Williams upset in Melbourne Open
What was supposed to be a learning experience against one of the greatest tennis players in history turned into one of the biggest surprises in tennis history today, when 19-year-old Sloane Stephens introduced herself to a global audience by rallying to defeat her 31-year-old US elder Serena Williams 3-6, 7-5, 6-4.
Williams is a 15-time Grand Slam singles champion and was the No. 3 seed and heavy favorite here, but what made the result all the more unexpected was that she has been as dominant of late as she has been in the past: sweeping to the Wimbledon, Olympic and US Open titles last year and winning 20 straight matches coming into this quarterfinal.
But the streak and Williams' newfound tranquillity on court came crashing to a halt on this cool, sunlit afternoon in Rod Laver Arena as Williams, limited and frustrated by a back problem and Stephens' precocious blend of offense and defence, smashed her racket to smithereens early in the third set.
As a result, there will be no rematch between Williams, seeded third, and world No. 1 Victoria Azarenka in the semifinals Thursday. Instead it will be Azarenka versus Stephens, seeded 29th, who had never been past the fourth round in a Grand Slam tournament until this trip to Australia.
Although she has had other tennis role models besides Williams, including Kim Clijsters, Stephens once had a poster of Williams on her wall. "This is so crazy, but oh my goodness," Stephens said, wiping away tears in her post-match interview. "I think I'll put a poster of myself now."
It was the second huge grand slam shock in the past year for Williams, who was beaten in the first round of the French Open last year by the unseeded Frenchwoman Virginie Razzano.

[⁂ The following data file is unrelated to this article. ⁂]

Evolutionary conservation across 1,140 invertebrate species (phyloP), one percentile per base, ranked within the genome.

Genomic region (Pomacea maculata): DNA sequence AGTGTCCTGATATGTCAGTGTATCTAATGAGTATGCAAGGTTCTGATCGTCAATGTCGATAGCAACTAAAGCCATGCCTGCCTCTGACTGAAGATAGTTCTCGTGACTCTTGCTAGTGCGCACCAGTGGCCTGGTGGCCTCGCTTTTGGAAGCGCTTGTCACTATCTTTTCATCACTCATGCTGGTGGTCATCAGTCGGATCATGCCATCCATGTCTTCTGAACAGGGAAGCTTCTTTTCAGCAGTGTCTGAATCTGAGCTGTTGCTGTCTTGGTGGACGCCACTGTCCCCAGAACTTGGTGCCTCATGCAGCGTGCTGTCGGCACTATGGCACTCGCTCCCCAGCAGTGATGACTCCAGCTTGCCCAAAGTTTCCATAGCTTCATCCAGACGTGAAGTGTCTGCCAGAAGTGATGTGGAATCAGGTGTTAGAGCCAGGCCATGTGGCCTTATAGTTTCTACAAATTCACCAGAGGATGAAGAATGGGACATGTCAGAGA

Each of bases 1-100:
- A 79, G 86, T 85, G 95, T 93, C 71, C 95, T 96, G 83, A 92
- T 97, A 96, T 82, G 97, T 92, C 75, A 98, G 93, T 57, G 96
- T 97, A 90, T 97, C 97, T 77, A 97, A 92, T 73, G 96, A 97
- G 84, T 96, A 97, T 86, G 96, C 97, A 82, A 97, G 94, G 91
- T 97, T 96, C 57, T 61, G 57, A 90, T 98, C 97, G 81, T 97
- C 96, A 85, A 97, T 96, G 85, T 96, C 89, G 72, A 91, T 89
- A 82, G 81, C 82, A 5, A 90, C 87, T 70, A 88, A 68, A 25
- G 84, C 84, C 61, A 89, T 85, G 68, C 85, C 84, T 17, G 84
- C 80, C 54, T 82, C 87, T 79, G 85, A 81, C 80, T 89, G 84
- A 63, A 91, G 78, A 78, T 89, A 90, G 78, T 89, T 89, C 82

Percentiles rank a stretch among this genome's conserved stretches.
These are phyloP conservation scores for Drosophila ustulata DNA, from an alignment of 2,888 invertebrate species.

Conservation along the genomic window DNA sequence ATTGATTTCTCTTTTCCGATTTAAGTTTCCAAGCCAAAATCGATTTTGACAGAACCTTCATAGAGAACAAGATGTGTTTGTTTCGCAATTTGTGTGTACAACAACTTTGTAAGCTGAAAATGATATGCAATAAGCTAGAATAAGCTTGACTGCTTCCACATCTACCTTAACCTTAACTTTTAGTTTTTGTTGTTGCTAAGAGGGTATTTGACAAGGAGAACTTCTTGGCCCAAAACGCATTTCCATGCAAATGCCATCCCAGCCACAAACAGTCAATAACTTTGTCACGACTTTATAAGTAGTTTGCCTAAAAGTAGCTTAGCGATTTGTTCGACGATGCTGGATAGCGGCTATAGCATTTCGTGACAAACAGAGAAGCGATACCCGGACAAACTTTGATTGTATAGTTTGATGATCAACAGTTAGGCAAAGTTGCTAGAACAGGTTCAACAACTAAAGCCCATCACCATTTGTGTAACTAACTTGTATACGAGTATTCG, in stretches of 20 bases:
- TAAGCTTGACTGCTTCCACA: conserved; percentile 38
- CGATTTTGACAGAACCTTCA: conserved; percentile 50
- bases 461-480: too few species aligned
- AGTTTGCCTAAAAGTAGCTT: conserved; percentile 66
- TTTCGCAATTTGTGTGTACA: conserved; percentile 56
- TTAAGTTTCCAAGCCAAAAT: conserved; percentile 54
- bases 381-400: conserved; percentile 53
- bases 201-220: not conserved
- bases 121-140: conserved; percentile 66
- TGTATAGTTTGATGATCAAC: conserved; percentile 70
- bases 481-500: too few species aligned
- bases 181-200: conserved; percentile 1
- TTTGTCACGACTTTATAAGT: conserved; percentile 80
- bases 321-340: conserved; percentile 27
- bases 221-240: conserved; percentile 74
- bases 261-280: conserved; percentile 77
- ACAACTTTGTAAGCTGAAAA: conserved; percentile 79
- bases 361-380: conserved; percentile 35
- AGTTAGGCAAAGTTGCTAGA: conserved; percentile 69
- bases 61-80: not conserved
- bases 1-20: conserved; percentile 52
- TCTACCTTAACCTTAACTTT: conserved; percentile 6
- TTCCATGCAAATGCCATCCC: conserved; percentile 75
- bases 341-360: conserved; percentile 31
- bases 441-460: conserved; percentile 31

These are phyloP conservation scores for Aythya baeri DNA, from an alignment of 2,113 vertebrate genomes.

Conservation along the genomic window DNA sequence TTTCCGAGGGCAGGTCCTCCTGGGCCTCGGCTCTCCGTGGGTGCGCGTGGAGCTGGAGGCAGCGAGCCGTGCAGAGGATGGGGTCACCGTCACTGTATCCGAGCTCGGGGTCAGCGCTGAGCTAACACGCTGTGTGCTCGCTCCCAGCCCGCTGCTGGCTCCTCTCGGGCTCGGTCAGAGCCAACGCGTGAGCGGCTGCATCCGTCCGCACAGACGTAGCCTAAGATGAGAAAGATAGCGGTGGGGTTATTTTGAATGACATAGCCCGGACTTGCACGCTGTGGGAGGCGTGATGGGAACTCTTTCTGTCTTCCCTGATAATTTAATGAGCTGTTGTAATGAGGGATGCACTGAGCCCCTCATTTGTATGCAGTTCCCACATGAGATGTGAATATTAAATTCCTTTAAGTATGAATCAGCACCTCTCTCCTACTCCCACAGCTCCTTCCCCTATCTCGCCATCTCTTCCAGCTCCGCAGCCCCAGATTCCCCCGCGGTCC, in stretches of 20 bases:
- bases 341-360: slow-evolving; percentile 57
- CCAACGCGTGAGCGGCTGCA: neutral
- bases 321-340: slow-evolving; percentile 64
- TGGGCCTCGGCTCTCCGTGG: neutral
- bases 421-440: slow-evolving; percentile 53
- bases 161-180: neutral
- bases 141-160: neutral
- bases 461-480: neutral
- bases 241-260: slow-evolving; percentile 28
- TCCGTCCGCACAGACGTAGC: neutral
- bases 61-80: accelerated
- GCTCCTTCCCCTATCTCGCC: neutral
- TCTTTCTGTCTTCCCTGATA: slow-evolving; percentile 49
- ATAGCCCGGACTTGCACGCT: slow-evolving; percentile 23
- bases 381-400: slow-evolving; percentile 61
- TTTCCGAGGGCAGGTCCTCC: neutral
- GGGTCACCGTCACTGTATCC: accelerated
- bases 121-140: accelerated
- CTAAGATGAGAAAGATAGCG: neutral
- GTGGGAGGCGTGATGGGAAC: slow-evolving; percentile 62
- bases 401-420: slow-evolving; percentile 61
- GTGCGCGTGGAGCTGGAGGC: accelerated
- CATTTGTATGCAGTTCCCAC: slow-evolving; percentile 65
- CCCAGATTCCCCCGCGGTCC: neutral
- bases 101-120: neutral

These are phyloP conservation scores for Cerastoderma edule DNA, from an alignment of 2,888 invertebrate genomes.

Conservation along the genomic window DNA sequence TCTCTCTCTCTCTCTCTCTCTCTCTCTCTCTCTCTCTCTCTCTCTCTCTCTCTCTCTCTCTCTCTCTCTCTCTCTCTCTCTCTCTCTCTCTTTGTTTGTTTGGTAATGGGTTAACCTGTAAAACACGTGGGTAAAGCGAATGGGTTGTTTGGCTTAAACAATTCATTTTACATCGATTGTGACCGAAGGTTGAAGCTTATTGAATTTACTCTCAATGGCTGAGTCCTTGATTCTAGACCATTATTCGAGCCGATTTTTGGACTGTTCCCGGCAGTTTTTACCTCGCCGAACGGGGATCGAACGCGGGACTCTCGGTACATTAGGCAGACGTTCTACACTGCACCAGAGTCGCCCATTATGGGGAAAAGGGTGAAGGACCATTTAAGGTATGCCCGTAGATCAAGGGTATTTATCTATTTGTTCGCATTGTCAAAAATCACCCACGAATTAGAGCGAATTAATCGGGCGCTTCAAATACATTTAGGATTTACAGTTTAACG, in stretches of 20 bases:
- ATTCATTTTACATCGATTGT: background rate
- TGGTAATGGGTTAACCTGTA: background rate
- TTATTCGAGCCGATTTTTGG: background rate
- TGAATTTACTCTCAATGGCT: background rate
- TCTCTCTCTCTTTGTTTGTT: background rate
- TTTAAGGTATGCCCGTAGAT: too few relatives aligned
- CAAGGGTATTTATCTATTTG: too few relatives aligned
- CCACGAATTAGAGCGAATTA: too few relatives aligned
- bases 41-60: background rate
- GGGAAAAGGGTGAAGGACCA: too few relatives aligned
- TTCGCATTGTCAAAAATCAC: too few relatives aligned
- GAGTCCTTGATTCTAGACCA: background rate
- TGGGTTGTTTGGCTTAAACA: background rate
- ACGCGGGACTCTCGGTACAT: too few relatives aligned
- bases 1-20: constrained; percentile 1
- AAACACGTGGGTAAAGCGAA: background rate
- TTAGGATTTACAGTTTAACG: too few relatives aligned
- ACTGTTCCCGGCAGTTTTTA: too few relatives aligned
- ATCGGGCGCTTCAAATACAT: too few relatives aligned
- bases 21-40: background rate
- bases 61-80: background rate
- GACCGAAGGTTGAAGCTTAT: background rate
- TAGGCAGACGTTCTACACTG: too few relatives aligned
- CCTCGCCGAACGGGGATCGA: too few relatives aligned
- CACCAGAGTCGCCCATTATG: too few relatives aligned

But this was the first time that Williams, the best player of her generation, had been beaten by a younger American in tournament play.
Stephens said she felt good about her chances before the match began.
"Last night I was thinking about it," she said. "And someone asked me, 'Do you think you can win?' And I was like, 'Yeah, I think so.' But I wasn't too clear about it, and this morning when I got up I was like, 'Dude, you can do this. Go out and play and do your best."'
Williams and Stephens met only recently but they have had considerable contact in the past year. They were Fed Cup teammates last year and have spent time together in Los Angeles, where Stephens lives with her mother and younger brother and where Williams has a residence.
But they will now be rivals as well as teammates, and this defeat came less than a month after they played for the first time. Williams won that match in the quarterfinals in Brisbane in straight sets, but Stephens was surprisingly comfortable playing at Williams' torrid baseline pace, drawing big praise from Williams afterward.